“Davy, I don’t see how we are ever going to make it, this year,” Dalzell gasped, while they were making ready for supper formation. “We’ll bilge this year without a doubt.”
“There’s only one reason I see for hoping that we can get through the year with fair credit,” murmured Darrin.
“And what’s that?”
“Others have done it, before us, and many more are going to do it this year,” replied Dave slowly, as he laid comb and brush away and drew on his uniform blouse.
“I know men have gotten through the Naval Academy in years gone by,” Dalzell agreed. “But, the first chance that I have, I’m going to look the matter up and see whether the middies of old had any such fearful grind as we have our noses held to.”
“Oh, we’ll do it,” declared Darrin confidently. “I shall, anyway—for I’ve got to!”
As he spoke he was thinking of Belle Meade, and of her prospects in life as well as his own.
As the days went by, however, Dave and Dan became more and more dull of spirits. The grind was a fearful one. A few very bright youngsters went along all right, but to most of the third classmen graduation began to look a thousand years away.
The football squad was out now and training in deadly earnest. There were many big games to be played, but most of all the middies longed to tow West Point’s Army eleven into the port of defeat.
In their first year Dave and Dan had looked forward longingly to joining the gridiron squad. They had even practised somewhat. But now they realized that playing football in the second year at Annapolis must be, for them, merely a foolish dream.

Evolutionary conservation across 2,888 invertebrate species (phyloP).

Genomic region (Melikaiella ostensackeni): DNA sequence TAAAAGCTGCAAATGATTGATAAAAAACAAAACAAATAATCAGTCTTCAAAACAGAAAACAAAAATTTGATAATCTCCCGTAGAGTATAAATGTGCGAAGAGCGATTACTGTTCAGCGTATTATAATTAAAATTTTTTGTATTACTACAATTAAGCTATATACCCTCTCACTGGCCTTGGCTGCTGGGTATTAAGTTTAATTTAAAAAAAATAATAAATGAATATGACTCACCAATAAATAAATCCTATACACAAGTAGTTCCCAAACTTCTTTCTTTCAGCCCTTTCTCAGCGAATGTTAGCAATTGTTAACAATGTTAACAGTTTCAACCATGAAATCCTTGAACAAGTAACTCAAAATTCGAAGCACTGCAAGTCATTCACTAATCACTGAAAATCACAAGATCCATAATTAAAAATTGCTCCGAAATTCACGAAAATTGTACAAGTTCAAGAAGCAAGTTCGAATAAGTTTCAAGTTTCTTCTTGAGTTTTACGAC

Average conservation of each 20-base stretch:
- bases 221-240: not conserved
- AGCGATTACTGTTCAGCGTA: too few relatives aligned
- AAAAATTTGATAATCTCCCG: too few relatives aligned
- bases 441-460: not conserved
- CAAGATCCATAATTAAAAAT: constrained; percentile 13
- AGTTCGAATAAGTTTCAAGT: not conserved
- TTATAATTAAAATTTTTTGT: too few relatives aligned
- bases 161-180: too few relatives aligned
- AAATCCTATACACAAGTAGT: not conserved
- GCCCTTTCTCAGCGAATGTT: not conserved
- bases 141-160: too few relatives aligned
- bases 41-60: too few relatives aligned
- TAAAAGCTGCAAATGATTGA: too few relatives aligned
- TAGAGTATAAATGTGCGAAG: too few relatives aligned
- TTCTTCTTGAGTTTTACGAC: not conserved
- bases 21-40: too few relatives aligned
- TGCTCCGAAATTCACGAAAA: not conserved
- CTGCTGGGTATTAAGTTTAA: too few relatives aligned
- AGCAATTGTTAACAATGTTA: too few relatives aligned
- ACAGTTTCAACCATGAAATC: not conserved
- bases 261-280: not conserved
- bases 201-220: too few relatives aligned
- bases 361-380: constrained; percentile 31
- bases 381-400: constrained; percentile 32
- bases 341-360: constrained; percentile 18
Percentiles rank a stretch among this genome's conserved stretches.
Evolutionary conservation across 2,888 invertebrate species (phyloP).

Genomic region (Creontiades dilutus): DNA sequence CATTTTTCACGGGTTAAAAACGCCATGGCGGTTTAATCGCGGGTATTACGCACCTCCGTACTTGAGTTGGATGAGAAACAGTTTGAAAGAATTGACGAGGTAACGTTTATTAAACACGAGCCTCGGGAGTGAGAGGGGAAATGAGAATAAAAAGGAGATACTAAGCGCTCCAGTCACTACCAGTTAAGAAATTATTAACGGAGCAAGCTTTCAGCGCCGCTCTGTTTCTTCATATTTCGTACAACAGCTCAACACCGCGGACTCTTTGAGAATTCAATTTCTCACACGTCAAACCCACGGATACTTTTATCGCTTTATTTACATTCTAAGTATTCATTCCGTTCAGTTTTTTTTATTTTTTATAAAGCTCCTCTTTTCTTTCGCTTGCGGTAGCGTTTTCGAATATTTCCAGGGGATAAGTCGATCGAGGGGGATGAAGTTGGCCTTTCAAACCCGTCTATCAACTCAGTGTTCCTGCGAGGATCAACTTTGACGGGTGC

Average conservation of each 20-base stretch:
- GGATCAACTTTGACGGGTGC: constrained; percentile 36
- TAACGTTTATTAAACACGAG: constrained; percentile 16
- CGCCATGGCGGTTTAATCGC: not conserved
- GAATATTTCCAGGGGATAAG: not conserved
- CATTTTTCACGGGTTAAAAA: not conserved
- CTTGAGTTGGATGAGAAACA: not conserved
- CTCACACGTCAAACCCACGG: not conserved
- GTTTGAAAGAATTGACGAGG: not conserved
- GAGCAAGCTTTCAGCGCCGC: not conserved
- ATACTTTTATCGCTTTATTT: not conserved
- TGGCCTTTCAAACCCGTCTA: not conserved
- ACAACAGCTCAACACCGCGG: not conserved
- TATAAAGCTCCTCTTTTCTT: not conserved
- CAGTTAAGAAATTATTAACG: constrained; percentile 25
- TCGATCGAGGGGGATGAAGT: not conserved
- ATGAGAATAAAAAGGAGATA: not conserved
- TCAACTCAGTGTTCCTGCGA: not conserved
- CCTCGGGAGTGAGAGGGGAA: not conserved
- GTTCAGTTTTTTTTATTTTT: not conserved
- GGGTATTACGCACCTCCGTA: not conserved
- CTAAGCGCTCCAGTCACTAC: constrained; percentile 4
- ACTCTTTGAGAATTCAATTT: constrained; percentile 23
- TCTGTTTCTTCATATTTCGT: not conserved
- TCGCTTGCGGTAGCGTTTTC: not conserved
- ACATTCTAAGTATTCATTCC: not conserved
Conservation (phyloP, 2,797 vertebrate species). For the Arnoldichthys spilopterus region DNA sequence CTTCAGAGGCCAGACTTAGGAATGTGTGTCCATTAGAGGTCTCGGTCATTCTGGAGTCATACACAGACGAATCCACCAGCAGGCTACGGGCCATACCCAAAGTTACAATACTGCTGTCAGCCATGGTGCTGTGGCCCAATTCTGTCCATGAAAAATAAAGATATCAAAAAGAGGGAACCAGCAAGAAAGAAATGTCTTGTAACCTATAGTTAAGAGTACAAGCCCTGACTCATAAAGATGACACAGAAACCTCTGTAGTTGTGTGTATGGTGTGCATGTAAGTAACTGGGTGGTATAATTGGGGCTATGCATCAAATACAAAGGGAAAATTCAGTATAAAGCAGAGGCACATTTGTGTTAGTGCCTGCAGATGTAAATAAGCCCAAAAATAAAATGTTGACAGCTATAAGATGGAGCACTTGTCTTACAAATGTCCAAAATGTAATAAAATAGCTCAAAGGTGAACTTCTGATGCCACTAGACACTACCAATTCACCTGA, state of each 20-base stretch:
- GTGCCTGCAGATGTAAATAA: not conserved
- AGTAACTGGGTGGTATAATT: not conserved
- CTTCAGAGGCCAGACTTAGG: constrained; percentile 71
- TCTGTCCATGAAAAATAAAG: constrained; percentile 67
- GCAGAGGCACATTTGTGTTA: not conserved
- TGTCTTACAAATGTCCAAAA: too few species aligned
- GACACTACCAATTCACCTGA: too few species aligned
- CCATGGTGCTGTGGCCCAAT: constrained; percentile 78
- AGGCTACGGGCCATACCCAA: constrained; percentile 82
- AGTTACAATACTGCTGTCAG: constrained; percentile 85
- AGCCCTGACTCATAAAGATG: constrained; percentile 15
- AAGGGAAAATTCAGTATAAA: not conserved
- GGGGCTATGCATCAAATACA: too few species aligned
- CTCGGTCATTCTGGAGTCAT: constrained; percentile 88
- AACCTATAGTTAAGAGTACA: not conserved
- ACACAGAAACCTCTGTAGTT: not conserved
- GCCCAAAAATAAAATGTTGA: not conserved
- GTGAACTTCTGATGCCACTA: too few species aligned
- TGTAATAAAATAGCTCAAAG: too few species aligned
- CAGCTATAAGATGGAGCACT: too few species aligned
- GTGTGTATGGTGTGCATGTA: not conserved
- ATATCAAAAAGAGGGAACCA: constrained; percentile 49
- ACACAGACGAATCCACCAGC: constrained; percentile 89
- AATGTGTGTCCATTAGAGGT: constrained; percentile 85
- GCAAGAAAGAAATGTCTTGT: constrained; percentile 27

“I’m thankful enough if I can study day and night and keep myself up to 2.5,” confessed Darrin, as he and Dan chatted over their gridiron longings.
Two-and-five tenths is the lowest marking, on a scale of four, that will suffice to keep a midshipman in the Naval Academy.
“I’m not going to reach 2.5 in some studies this month,” groaned Dan. “I know that much by way of advance information. The fates be thanked that we’re allowed until the semi-ans to pick up. But the question is, are we ever going to pick up? As I look through my books it seems to me that every succeeding lesson is twice as hard as the one before it.”
“Other men have gone through, every year.”
“And still other men have been dropped every year,” Dalzell dolefully reminded him.
“We’re among those who are going to stay,” Dave contended stubbornly.
“Then I’m afraid we’ll be among those who are dropped after Christmas and come back, next year, as bilgers,” Dalzell groaned.
“Now, drop that!” commanded Darrin, almost roughly. “Remember one thing, Daniel little lion slayer! My congressman and your senator won’t appoint us again, if we fail now. No talk of that kind, remember. We’ve got to make our standing secure within the next few weeks.”